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The Russian Hare

RIP: Nuke officer's instincts averted WW3

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A Soviet officer whose cool head and quick thinking saved the world from nuclear war has died aged 77.

Stanislav Petrov was on duty in a secret command centre outside Moscow on 26 September 1983 when a radar screen showed that five Minuteman intercontinental ballistic missiles had been launched by the US towards the Soviet Union.

Red Army protocol would have been to order a retaliatory strike, but Petrov – then a 44-year-old lieutenant colonel – ignored the warning, relying on a “gut instinct” that told him it was a false alert.

 

https://amp.theguardian.com/world/2017/sep/18/soviet-officer-who-averted-cold-war-nuclear-disaster-dies-aged-77

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RIP, indeed.  How many times have we come close and never known...  I read a book called COMMAND AND CONTROL by Eric Schlosser, that recounted a lot of such near misses.  Most of them happened right here on U.S. soil.  I assume that the Russians - and others who have such arsenals had similar experiences as well. :no:

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Posted (edited)

When it will be artificial intelligence, i don't know if we will evade this kind of errors...

Edited by Jon the frog
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7 minutes ago, Jon the frog said:

When it will be artificial intelligence, i don't know if we will evade this kind of errors...

It will never be AI for the final decision. At least in Russia. Trust me. Nevertheless there's no guarantee that an erroneous decision can't be taken by a human. In fact, nature knows no guarantees. We can only hope that reason and love prevails over madness. Trite words, I know, but still nothing more true that those.

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"Shall we play a game, Doctor Falken?"

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THe tangled web ...
 

Quote

 

~

The Mystery of Minot: Loose nukes and a cluster of dead airmen raise troubling questions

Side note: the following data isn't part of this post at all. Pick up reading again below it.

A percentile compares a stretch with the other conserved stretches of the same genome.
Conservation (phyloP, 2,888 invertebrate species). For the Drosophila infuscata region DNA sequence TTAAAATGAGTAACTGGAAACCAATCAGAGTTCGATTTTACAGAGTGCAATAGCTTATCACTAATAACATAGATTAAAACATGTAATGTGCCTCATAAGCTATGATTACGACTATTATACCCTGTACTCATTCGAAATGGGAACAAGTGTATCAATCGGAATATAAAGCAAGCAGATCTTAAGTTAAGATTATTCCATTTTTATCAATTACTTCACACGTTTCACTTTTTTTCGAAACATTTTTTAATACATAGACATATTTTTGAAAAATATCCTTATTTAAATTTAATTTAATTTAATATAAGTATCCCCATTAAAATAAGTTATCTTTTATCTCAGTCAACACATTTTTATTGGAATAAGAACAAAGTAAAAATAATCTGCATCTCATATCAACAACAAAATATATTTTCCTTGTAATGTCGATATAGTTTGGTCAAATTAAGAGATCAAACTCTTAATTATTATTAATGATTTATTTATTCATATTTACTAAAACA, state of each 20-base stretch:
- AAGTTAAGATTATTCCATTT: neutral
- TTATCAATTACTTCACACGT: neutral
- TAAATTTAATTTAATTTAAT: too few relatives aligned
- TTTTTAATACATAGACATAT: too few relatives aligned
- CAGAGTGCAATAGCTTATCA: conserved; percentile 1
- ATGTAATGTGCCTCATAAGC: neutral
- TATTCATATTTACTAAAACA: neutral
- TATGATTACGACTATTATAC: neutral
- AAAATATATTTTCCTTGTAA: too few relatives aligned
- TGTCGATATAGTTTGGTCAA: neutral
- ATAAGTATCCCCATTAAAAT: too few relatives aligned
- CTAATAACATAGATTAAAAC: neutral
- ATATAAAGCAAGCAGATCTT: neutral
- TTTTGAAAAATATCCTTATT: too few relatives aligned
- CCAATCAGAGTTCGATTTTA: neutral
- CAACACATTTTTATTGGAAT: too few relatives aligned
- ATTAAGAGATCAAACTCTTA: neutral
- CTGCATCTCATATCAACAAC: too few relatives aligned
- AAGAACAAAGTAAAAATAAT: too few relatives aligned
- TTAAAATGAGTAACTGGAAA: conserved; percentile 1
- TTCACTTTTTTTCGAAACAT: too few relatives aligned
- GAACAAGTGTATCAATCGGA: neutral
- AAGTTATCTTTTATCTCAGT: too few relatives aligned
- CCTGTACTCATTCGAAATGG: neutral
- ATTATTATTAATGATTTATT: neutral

by Dave Lindorff

This article appeared initially in the Oct. 22, 2007 issue of American Conservative magazine.

 

The American Conservative has discovered that to date, more than a month after the incident, Pentagon investigators have completely ignored a peculiar cluster of six deaths during the weeks immediately preceding and following the B52 flight.

Wed, 11/21/2007

~


 

  • baltimore chronicle link

~

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That was a really though call to make. 

If you are right, you are avoiding a nuclear war and saving mankind. 

If you are wrong, you are sentencing to death your country at the hands of your (by that time) nemesis, serving them victory on a silver plate. 

And you have to take a decision in a split second. 

 

He is indeed a hero, because when time came, he managed to keep his calm and think logically (and laterally). 

We are also lucky that in command there was a person who knew his stuff and not some minister's cousine. 

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God Bless You.  RIP

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23 hours ago, Chaldon said:

It will never be AI for the final decision. At least in Russia. Trust me. Nevertheless there's no guarantee that an erroneous decision can't be taken by a human. In fact, nature knows no guarantees. We can only hope that reason and love prevails over madness. Trite words, I know, but still nothing more true that those.

I don't think they are trite, at all. They sound like the only wisdom that can save humanity.  I pray that common sense will keep such world-ending decisions out of the control of machines.

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Posted (edited)

we do,not need an AI to see we are destroying ourselves, to save humanity we need to thin the population, machines will have no problem making that decision, humans may have. we may end up killing 6b  to save 1b, but it still be saving humanity. 

Edited by aztek

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